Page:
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Technology Based Problems In Calculus

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1996 Annual Conference


Washington, District of Columbia

Publication Date

June 23, 1996

Start Date

June 23, 1996

End Date

June 26, 1996



Page Count


Page Numbers

1.438.1 - 1.438.6

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Paper Authors

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Brian J. Winkel

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Aaron D. Klebanoff

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NOTE: The first page of text has been automatically extracted and included below in lieu of an abstract

Session 1265 .

Technology-Based Problems in Calculus From Science and Engineering (1) Aaron D. Klebanoff and (2) Brian J. Winkel

(1) Department of Mathematics, Rose-Hulman Institute of Technology, Terre Haute IN 47803 USA Aaron. Klebanof@Rose-Hulman. edu and (2) Department of Mathematical Sciences. United States Military Academy, West Point NY 10996 USA ab3646@usma2.usma. edu. ‘

student curiosity and fails to develop required problem for- ABSTRACT mulation skills. Moreover, error-fraught handwork stops We report on the development of a site 1 for complex, students from going into depth or playing ‘iWhat if?” technology-based problems in calculus, from science and games with problem formulation, solution, or parameters. engineering. Five college faculty from mathematics and en- We believe one remedy for the these weaknesses is to de- gineering and seven high school teachers from mathematics velop complex, technology-based problems in calculus from and science developed a collection of complex problems in science and engineering. We have done that! We present mathematics which demand the use of technology. Specifi- situations in which students formulate strategies to reach a cally, the underlying technology is a computer algebra sys- solution, work towards a solution using technology (in our tem (in our case, Mathematical). The intent of the project is case Mathematical), and then evaluate the reasonableness to provide faculty with a source of such problems. Accord- of their solutions in the context of a science or engineering ingly the problems, in the form of Mathematical notebooks, setting in most cases. We refer to these as technology-based ASCII files, and .html files, are on the World Wide Web problems. and can be accessed at These problems were developed during the summers of http: //www.rose-hulman. edu/Class/CalculusProbs 1994, 1995, and 1996. A team of faculty and associate high We would welcome further contributions of problems, cri- school mathematics teachers developed problems, polished tiques of in place problems, descriptions of use of the prob- established problems, prepared standard formats for prob- lems, and problem improvements and suggestions. lem presentation, produced Mathematical resources to ac- company problems, and wrote up guidelines for using prob- INTRODUCTION lems in high school and college calculus settings. Dr. Kle- banoff prepared the World Wide Web site and uploaded the We believe there are a number of weaknesses in current materials for electronic access through site facilities at Rose- curricula. Huhnan. During the academic years 1994-95 and 1995-96, faculty at Rose-Hulman at USMA located resources, devel- 1. There is an overemphasis on rote manipulation, hence oped significant problems, tested them in courses, summa- lack of focus on the bigger picture and deeper problems. rized student reactions and solution strategies, and modified Students become lost in the vast amount of numeric and extended problems. One high school student developer and symbolic manipulations which they are asked to assisted (summer 1995) in evaluating solutions, assessed perform by hand. prerequisite knowledge needed for attempting these prob- 2. Few opportunities exist to fully utilize current software lems, and determined the level of effort and time needed for (Mathematical, Maple, MathSoft, DERIVE, etc.) success. 3. Compartmentalization exists in which students see lit- tle substantive relationships between mathematics, sci- ence, and engineering. PHILOSOPHY AND IMPLEMENTATION OF THE PROJECT Further, without technology students are reduced to mem- orizing collections of special techniques. Overemphasis on We believe students can grow when challenged and moti- manipulative skills at the expense of concepts suppresses vated. Moreover, students are motivated to learn math- 1 Preparation of the materials described in this paper is supported ematics when they see a reason for, most often an appli- by the National Science Foundation under Division of Undergraduate cation of, the mathematics at hand. One can increase the Education grant DUE-9352849 and the Arvin Foundation of Columbus complexity of the problem beyond the traditional text book IN. . - . . _ problem through a number of ways: ‘..~.&, :4 Conference Proceedings ‘.,*,131yR:i ’9 9 6 ‘ S E E ‘“”””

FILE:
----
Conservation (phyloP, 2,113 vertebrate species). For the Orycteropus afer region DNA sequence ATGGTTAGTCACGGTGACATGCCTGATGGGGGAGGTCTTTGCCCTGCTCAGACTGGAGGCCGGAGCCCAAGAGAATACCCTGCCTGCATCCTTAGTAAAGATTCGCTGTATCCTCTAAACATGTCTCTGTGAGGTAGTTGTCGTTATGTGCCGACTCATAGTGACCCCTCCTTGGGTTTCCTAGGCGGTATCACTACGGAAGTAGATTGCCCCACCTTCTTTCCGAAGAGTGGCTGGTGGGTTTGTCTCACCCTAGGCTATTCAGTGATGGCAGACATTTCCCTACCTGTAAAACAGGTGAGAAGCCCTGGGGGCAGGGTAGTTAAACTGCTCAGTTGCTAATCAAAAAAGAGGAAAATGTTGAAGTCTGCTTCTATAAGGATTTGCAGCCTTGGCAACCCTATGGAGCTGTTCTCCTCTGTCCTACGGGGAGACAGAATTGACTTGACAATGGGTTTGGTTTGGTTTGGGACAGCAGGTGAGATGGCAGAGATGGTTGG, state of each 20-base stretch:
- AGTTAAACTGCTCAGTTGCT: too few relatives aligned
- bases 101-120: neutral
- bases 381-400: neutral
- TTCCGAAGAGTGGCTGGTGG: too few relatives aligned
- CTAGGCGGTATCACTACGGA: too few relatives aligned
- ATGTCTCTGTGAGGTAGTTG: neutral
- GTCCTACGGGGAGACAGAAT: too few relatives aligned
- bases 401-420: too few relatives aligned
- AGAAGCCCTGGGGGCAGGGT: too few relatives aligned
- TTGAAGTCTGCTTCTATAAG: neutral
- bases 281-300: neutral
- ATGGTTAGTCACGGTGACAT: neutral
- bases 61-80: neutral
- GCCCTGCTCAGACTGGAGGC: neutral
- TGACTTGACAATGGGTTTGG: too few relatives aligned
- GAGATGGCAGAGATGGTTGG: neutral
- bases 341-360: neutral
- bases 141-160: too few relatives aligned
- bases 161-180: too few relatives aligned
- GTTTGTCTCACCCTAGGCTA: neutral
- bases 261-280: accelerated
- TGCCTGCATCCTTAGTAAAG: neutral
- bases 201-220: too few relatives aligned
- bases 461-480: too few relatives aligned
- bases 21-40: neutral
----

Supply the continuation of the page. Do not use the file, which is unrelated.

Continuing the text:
Winkel, B. J., & Klebanoff, A. D. (1996, June), Technology Based Problems In Calculus Paper presented at 1996 Annual Conference, Washington, District of Columbia.

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